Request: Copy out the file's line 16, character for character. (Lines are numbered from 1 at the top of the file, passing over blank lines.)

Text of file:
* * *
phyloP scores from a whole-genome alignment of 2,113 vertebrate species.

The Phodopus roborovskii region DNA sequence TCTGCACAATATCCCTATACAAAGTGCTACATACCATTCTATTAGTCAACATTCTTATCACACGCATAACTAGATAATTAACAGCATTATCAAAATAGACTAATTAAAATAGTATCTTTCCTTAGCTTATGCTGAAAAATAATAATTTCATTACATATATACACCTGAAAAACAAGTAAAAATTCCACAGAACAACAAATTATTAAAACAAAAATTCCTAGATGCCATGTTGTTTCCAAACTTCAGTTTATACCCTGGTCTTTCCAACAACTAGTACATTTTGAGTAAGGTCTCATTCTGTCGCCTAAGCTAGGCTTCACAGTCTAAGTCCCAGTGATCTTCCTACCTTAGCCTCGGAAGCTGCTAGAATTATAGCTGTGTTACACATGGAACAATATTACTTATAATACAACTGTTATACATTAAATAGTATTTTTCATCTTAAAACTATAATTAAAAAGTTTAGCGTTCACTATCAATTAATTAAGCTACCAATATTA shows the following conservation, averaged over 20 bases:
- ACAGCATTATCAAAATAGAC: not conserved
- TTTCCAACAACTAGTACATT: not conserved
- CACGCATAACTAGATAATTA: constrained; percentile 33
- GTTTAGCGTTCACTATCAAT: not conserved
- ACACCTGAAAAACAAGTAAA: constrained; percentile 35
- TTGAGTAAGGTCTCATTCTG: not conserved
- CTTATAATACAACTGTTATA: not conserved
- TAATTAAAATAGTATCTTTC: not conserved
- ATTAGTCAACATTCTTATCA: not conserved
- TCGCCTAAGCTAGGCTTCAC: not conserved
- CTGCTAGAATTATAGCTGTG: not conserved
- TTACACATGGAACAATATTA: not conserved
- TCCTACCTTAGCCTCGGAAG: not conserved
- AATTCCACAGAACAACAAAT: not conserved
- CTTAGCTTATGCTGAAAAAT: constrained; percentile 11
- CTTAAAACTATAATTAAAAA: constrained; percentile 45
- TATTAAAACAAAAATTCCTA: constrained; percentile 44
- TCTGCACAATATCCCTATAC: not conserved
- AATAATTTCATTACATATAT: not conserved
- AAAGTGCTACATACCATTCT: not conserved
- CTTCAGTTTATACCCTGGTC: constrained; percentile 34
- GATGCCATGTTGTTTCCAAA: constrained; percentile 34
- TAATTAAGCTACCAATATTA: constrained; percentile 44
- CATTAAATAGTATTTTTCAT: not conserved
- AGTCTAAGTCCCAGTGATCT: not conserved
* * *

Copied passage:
- AATTCCACAGAACAACAAAT: not conserved